Talking has been abandoned by big tech companies after it was used by members to incite violence on the U.S. Capitol. It now relies on a hosting service owned by two Russians.
Speak, the social network popular with alternative-right and conspiracy theorists, has reappeared with the help of a Russian-owned web security service as the website searches for a way around bans that have it. taken offline earlier this month.
“Our comeback is inevitable due to hard work and persistence against all odds,” wrote CEO John Matze in a new post, the latest since Amazon Web Services stopped hosting the site and been banned from Apple Inc. and Google. app stores. “Despite threats and harassment, no Parler employee resigned. We are getting closer and closer as a team. “
Speak, which was ditched by big tech companies after being used by operatives to incite violence on the U.S. Capitol, now relies on a hosting service from DDoS-Guard Corp., which is owned by two Russians, Evgenii Marchenko and Aleksei Likhachev. , according to documents filed with Companies House, a UK agency that registers company information and makes it available to the public. The DDoS-Guard website lists a location in Edinburgh for its head office.
Public data associated with the Parler.com domain name shows that one of the Internet servers to which it directs visitors is routed through DDoS-Guard. Another server, specifically for routing Parler.com email but not website content, is an Outlook.com address, operated by Microsoft Corp.
A spokeswoman for DDoS-Guard said the company does not host Speak and declined to comment on the services it provides to the social media app. He confirmed that he stores customer data as part of his offering.
Apple CEO Tim Cook defended Apple’s decision to remove the Speak app on Sunday despite complaints from critics that the move infringed on free speech.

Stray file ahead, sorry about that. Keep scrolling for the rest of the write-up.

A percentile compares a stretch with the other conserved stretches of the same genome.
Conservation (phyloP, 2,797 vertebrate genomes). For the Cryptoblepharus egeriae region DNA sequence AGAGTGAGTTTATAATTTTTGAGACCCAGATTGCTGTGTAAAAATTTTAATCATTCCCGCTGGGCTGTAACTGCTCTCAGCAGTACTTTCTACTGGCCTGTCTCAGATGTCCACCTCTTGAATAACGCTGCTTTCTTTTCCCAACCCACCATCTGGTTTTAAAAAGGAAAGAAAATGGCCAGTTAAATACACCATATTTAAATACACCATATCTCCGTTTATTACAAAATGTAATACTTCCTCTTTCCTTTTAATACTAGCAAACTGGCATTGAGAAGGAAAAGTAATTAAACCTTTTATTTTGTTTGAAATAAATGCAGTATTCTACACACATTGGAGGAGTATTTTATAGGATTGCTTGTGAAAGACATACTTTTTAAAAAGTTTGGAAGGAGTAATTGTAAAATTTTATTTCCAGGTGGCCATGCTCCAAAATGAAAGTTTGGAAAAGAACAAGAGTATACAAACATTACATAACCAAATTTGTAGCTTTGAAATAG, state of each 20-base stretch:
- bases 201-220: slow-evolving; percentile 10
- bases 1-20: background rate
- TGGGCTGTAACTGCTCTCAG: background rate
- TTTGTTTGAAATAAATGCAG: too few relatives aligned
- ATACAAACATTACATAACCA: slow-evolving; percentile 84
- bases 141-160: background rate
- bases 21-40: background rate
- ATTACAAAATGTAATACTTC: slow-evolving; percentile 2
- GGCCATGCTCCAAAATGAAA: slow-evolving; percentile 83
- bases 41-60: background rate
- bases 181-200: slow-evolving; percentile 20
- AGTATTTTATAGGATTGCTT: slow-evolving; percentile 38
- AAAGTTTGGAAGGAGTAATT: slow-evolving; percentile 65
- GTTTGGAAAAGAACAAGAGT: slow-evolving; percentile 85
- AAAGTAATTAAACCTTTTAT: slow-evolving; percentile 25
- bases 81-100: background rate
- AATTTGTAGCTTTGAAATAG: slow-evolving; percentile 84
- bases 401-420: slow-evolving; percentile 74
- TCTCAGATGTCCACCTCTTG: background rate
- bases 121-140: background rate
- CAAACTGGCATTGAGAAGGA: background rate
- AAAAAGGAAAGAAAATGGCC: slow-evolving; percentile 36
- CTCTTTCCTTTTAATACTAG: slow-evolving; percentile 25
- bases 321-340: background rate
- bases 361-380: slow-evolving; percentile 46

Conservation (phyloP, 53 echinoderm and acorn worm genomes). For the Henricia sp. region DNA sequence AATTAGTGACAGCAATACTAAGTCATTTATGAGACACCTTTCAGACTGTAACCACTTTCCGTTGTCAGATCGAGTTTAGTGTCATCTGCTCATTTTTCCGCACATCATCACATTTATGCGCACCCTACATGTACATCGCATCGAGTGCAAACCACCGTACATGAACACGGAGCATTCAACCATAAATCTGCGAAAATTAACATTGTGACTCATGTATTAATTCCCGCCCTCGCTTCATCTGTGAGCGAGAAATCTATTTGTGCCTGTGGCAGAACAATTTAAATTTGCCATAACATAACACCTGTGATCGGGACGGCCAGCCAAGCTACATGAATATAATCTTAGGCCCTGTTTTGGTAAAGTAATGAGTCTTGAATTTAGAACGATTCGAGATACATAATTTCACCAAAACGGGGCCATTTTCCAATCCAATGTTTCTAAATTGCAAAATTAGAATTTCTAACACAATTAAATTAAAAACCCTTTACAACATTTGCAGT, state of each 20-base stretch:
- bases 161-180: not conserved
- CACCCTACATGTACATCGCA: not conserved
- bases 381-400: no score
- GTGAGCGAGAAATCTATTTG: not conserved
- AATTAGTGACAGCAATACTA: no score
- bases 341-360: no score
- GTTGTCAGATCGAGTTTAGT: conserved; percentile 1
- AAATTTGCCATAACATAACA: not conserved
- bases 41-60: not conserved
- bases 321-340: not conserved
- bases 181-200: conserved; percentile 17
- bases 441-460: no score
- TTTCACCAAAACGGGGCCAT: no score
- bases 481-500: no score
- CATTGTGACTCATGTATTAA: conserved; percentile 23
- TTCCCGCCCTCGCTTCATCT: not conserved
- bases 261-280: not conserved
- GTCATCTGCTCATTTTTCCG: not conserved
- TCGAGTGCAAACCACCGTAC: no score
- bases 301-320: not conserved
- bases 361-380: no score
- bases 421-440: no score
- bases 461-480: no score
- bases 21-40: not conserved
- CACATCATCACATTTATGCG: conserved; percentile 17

“We looked at the incitement to violence that existed there,” Cook said on “Fox News Sunday”. “We do not consider freedom of speech and incitement to violence to be at the intersection.”
Parler’s domain name is now registered with Epik Inc., a Sammamish, Washington-based website services company, according to public records made available by Internet regulator Icann. Epik is also the domain registrar for Gab, another less restrictive social networking site popular with the far right.
Most features on Parler.com appeared to be down early on Tuesday, in addition to statements from Matze and other employees. Members cannot sign in or post, and the app is still not available in Apple Inc. or Google Play stores.
“While we didn’t expect Parler to transfer its domain name to Epik on January 11, we are very grateful for this opportunity,” Epik spokesperson Robert Davis said in an email. “It sparked some good discussions on how Talking can be an inspiring part of the progression and evolution of future social media.”
Microsoft did not immediately respond to a request for comment.
Prior to its ban, Parler – which has less restrictive terms dictating what members can post and was endorsed by some Republican lawmakers and media figures – had seen an increase in user numbers as Twitter Inc. and Facebook Inc. banned outgoing President Donald Trump as well as users and groups who have supported the violence.